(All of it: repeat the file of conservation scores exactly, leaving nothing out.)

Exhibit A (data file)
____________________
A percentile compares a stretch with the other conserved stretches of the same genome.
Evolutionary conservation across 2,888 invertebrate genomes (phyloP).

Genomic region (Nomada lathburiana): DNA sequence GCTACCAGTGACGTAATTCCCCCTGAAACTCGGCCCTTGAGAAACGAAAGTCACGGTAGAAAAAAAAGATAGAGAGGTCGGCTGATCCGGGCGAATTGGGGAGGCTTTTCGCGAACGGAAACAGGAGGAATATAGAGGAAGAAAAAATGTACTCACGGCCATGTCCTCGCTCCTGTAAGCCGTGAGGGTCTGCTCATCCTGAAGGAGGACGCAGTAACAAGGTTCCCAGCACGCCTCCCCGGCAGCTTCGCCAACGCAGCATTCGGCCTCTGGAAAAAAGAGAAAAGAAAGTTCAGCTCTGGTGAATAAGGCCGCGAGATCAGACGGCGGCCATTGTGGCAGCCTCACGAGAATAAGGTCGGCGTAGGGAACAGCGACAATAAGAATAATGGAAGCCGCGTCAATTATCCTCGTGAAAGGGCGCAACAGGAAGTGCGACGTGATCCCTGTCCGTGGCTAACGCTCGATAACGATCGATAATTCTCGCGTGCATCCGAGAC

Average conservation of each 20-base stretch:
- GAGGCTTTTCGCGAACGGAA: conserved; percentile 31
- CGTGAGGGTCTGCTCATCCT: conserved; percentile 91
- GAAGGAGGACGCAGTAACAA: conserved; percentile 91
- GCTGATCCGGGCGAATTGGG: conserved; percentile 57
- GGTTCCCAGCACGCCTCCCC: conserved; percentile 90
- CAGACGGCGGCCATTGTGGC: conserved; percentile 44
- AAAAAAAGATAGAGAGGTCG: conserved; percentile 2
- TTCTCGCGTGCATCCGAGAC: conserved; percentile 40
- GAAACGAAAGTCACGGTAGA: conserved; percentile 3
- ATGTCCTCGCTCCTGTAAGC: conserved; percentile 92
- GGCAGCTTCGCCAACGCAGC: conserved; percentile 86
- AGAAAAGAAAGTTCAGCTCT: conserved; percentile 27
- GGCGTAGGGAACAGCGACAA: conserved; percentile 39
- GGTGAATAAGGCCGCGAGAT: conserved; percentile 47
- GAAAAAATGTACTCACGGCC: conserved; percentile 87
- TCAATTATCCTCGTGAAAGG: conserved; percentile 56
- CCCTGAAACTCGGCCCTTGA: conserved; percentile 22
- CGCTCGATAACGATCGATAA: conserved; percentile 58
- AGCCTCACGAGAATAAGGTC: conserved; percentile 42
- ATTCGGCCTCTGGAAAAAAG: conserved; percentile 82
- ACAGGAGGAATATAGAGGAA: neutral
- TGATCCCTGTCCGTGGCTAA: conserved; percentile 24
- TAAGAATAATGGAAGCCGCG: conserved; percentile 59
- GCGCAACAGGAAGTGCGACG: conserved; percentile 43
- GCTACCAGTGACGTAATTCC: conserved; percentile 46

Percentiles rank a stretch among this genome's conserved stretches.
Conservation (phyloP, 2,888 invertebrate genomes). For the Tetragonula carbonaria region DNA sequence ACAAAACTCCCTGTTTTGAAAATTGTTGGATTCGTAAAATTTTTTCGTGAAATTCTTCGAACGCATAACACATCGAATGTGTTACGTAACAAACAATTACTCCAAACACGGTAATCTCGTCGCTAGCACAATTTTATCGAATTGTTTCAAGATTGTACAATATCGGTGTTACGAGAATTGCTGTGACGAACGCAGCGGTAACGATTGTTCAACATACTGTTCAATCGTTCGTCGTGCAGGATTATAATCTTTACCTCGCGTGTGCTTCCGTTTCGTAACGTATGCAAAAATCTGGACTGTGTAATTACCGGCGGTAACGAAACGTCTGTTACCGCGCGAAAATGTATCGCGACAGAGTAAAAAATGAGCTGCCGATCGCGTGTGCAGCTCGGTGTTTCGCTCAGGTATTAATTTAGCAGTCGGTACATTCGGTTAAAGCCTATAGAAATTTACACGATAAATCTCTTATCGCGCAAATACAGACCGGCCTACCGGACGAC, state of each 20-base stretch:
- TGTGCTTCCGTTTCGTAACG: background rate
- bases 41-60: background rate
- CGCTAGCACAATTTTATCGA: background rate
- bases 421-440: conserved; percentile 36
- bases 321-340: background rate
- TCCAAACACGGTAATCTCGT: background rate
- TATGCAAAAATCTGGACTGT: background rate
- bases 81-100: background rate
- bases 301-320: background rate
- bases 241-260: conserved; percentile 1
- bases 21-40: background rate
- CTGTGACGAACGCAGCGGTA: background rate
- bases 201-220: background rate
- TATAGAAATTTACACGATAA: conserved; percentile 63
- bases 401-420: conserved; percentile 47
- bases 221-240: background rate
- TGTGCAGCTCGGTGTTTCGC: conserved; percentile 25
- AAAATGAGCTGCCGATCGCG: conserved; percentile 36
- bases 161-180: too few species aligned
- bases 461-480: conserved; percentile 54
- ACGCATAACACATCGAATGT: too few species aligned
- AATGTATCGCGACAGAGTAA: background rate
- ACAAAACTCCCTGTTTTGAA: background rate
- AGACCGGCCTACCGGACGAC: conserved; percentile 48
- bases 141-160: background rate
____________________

A percentile compares a stretch with the other conserved stretches of the same genome.
Evolutionary conservation across 2,888 invertebrate genomes (phyloP).

Genomic region (Nomada lathburiana): DNA sequence GCTACCAGTGACGTAATTCCCCCTGAAACTCGGCCCTTGAGAAACGAAAGTCACGGTAGAAAAAAAAGATAGAGAGGTCGGCTGATCCGGGCGAATTGGGGAGGCTTTTCGCGAACGGAAACAGGAGGAATATAGAGGAAGAAAAAATGTACTCACGGCCATGTCCTCGCTCCTGTAAGCCGTGAGGGTCTGCTCATCCTGAAGGAGGACGCAGTAACAAGGTTCCCAGCACGCCTCCCCGGCAGCTTCGCCAACGCAGCATTCGGCCTCTGGAAAAAAGAGAAAAGAAAGTTCAGCTCTGGTGAATAAGGCCGCGAGATCAGACGGCGGCCATTGTGGCAGCCTCACGAGAATAAGGTCGGCGTAGGGAACAGCGACAATAAGAATAATGGAAGCCGCGTCAATTATCCTCGTGAAAGGGCGCAACAGGAAGTGCGACGTGATCCCTGTCCGTGGCTAACGCTCGATAACGATCGATAATTCTCGCGTGCATCCGAGAC

Average conservation of each 20-base stretch:
- GAGGCTTTTCGCGAACGGAA: conserved; percentile 31
- CGTGAGGGTCTGCTCATCCT: conserved; percentile 91
- GAAGGAGGACGCAGTAACAA: conserved; percentile 91
- GCTGATCCGGGCGAATTGGG: conserved; percentile 57
- GGTTCCCAGCACGCCTCCCC: conserved; percentile 90
- CAGACGGCGGCCATTGTGGC: conserved; percentile 44
- AAAAAAAGATAGAGAGGTCG: conserved; percentile 2
- TTCTCGCGTGCATCCGAGAC: conserved; percentile 40
- GAAACGAAAGTCACGGTAGA: conserved; percentile 3
- ATGTCCTCGCTCCTGTAAGC: conserved; percentile 92
- GGCAGCTTCGCCAACGCAGC: conserved; percentile 86
- AGAAAAGAAAGTTCAGCTCT: conserved; percentile 27
- GGCGTAGGGAACAGCGACAA: conserved; percentile 39
- GGTGAATAAGGCCGCGAGAT: conserved; percentile 47
- GAAAAAATGTACTCACGGCC: conserved; percentile 87
- TCAATTATCCTCGTGAAAGG: conserved; percentile 56
- CCCTGAAACTCGGCCCTTGA: conserved; percentile 22
- CGCTCGATAACGATCGATAA: conserved; percentile 58
- AGCCTCACGAGAATAAGGTC: conserved; percentile 42
- ATTCGGCCTCTGGAAAAAAG: conserved; percentile 82
- ACAGGAGGAATATAGAGGAA: neutral
- TGATCCCTGTCCGTGGCTAA: conserved; percentile 24
- TAAGAATAATGGAAGCCGCG: conserved; percentile 59
- GCGCAACAGGAAGTGCGACG: conserved; percentile 43
- GCTACCAGTGACGTAATTCC: conserved; percentile 46

Percentiles rank a stretch among this genome's conserved stretches.
Conservation (phyloP, 2,888 invertebrate genomes). For the Tetragonula carbonaria region DNA sequence ACAAAACTCCCTGTTTTGAAAATTGTTGGATTCGTAAAATTTTTTCGTGAAATTCTTCGAACGCATAACACATCGAATGTGTTACGTAACAAACAATTACTCCAAACACGGTAATCTCGTCGCTAGCACAATTTTATCGAATTGTTTCAAGATTGTACAATATCGGTGTTACGAGAATTGCTGTGACGAACGCAGCGGTAACGATTGTTCAACATACTGTTCAATCGTTCGTCGTGCAGGATTATAATCTTTACCTCGCGTGTGCTTCCGTTTCGTAACGTATGCAAAAATCTGGACTGTGTAATTACCGGCGGTAACGAAACGTCTGTTACCGCGCGAAAATGTATCGCGACAGAGTAAAAAATGAGCTGCCGATCGCGTGTGCAGCTCGGTGTTTCGCTCAGGTATTAATTTAGCAGTCGGTACATTCGGTTAAAGCCTATAGAAATTTACACGATAAATCTCTTATCGCGCAAATACAGACCGGCCTACCGGACGAC, state of each 20-base stretch:
- TGTGCTTCCGTTTCGTAACG: background rate
- bases 41-60: background rate
- CGCTAGCACAATTTTATCGA: background rate
- bases 421-440: conserved; percentile 36
- bases 321-340: background rate
- TCCAAACACGGTAATCTCGT: background rate
- TATGCAAAAATCTGGACTGT: background rate
- bases 81-100: background rate
- bases 301-320: background rate
- bases 241-260: conserved; percentile 1
- bases 21-40: background rate
- CTGTGACGAACGCAGCGGTA: background rate
- bases 201-220: background rate
- TATAGAAATTTACACGATAA: conserved; percentile 63
- bases 401-420: conserved; percentile 47
- bases 221-240: background rate
- TGTGCAGCTCGGTGTTTCGC: conserved; percentile 25
- AAAATGAGCTGCCGATCGCG: conserved; percentile 36
- bases 161-180: too few species aligned
- bases 461-480: conserved; percentile 54
- ACGCATAACACATCGAATGT: too few species aligned
- AATGTATCGCGACAGAGTAA: background rate
- ACAAAACTCCCTGTTTTGAA: background rate
- AGACCGGCCTACCGGACGAC: conserved; percentile 48
- bases 141-160: background rate